Fairness West Virginia, the state’s pre-eminent organization advocating for gay, lesbian, bisexual and transgender civil rights issues, has a new director.
Andrew Schneider, a former executive director of the West Virginia branch of the American Civil Liberties Union, will replace Kay Flaminio, the organization’s director, this fall, Fairness West Virginia said in a news release.
Schneider has spent the last six years as the director of the ACLU of Connecticut, where he worked on successful campaigns to legalize gay marriage, abolish the death penalty and legalize medicinal marijuana.
Prior to that, he was the director of the ACLU in West Virginia for six years.
A native of New York, Schneider has worked for the ACLU for the last 19 years, previously working for the organization in New Mexico and in Virginia.
Flaminio is moving to North Carolina for family reasons, the release said.
Among other issues, Fairness West Virginia is active in pushing to legalize gay marriage in the state. A pending lawsuit, filed by three same-sex couples, challenges the state ban on same-sex marriage. That lawsuit is linked to a similar one in Virginia, where the U.S. Fourth Circuit Court of Appeals recently struck down the ban on same-sex marriage. That decision, however, was put on temporary hold by the U.S. Supreme Court. Fairness has sent a letter to Attorney General Patrick Morrisey asking him to drop his support of the state’s ban on gay marriage.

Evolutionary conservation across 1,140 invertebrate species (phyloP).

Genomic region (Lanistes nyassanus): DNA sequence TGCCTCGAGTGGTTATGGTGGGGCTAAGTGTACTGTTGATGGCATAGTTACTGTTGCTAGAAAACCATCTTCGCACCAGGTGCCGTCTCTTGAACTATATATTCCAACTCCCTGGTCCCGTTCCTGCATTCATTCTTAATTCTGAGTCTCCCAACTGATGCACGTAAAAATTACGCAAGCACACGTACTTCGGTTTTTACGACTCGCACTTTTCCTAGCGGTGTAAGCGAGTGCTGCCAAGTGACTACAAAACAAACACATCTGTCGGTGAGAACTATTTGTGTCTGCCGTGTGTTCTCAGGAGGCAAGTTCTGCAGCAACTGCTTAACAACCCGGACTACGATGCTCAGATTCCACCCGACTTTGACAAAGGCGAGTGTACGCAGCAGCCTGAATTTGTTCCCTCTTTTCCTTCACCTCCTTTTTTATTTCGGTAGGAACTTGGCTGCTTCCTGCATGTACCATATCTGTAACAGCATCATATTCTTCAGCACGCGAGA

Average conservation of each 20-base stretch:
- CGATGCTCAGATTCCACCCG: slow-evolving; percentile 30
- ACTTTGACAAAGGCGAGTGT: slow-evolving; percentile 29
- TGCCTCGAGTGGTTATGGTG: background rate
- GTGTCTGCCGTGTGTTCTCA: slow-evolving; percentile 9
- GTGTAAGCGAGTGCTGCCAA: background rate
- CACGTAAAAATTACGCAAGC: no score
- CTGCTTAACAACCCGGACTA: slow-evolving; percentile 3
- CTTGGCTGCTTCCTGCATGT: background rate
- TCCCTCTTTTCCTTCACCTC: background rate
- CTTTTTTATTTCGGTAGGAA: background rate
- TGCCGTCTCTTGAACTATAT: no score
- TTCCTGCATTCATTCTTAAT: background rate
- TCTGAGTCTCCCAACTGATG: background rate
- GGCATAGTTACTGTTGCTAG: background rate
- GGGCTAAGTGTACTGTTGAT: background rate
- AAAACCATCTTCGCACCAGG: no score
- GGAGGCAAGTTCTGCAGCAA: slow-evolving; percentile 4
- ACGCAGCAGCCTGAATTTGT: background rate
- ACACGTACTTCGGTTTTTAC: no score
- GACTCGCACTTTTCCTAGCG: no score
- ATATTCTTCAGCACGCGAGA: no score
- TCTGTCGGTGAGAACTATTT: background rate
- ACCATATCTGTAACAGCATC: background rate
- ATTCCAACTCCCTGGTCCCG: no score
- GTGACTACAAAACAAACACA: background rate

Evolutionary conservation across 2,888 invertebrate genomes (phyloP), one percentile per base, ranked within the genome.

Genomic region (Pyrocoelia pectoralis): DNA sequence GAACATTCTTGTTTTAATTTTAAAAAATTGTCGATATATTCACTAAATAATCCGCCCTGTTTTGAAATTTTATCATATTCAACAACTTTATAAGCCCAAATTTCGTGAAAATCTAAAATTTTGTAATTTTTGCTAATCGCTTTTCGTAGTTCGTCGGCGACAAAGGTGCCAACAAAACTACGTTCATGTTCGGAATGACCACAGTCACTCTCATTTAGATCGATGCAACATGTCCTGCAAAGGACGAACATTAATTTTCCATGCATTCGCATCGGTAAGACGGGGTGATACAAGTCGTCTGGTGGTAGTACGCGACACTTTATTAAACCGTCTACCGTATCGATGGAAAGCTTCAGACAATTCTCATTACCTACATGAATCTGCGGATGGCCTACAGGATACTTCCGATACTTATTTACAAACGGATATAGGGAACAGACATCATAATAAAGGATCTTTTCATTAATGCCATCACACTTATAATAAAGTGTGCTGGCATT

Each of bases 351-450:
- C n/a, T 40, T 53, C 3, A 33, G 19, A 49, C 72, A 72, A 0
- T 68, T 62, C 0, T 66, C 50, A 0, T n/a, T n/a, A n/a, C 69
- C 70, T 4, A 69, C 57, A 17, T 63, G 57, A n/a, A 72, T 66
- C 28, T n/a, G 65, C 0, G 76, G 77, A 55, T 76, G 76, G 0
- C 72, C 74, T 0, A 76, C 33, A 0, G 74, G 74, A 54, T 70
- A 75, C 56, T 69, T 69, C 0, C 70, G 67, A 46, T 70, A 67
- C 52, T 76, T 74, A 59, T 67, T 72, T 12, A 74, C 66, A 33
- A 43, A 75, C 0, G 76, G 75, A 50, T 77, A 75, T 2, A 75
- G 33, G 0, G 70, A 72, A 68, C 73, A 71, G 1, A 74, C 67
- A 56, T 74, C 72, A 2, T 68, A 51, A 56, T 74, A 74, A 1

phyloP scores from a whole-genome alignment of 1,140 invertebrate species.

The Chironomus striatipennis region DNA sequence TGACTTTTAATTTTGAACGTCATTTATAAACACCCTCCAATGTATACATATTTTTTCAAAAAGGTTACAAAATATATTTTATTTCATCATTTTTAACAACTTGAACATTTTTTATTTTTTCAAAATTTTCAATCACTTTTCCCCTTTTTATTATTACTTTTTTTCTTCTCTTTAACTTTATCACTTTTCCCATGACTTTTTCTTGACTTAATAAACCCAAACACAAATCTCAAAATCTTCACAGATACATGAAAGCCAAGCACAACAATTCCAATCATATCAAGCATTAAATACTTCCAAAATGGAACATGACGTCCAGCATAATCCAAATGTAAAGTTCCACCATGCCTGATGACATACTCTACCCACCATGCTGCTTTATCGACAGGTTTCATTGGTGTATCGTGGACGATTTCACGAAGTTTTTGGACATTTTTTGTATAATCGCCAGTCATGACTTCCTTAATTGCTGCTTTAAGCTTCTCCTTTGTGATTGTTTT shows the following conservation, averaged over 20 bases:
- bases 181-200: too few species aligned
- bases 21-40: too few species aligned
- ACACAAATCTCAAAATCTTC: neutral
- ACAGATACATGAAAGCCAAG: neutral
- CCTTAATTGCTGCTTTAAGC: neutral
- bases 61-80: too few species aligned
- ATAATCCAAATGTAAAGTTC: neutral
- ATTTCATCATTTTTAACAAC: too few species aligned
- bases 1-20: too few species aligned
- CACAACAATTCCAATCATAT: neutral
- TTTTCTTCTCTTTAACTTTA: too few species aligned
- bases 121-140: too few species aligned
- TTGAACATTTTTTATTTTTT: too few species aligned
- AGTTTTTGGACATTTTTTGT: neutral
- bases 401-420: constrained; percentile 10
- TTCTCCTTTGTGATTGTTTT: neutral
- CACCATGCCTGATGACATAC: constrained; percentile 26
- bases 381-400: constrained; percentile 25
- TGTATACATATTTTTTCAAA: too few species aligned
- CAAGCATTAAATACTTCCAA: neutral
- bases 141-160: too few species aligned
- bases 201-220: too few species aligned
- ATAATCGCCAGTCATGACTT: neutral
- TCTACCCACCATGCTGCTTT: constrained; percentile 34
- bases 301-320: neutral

Fairness West Virginia has also been active in recent efforts to pass state legislation that would make it illegal to fire or evict a person on the basis of sexual orientation.
In each of the last few years, efforts to pass such a bill have stalled in the state Legislature.
“I think the mood of the country is changing as a whole, and with it so is West Virginia,” Schneider said, in predicting future success for a non-discrimination act. He foresaw a situation in which the Supreme Court issued a favorable ruling on gay marriage, but the state still did not pass a nondiscrimination act.
“People will be able to get married to the one you love, and yet in places like West Virginia, people will still be able to fire you for that kind of relationship,” Schneider said. “That just strikes most people, including most West Virginians, as fundamentally unfair.”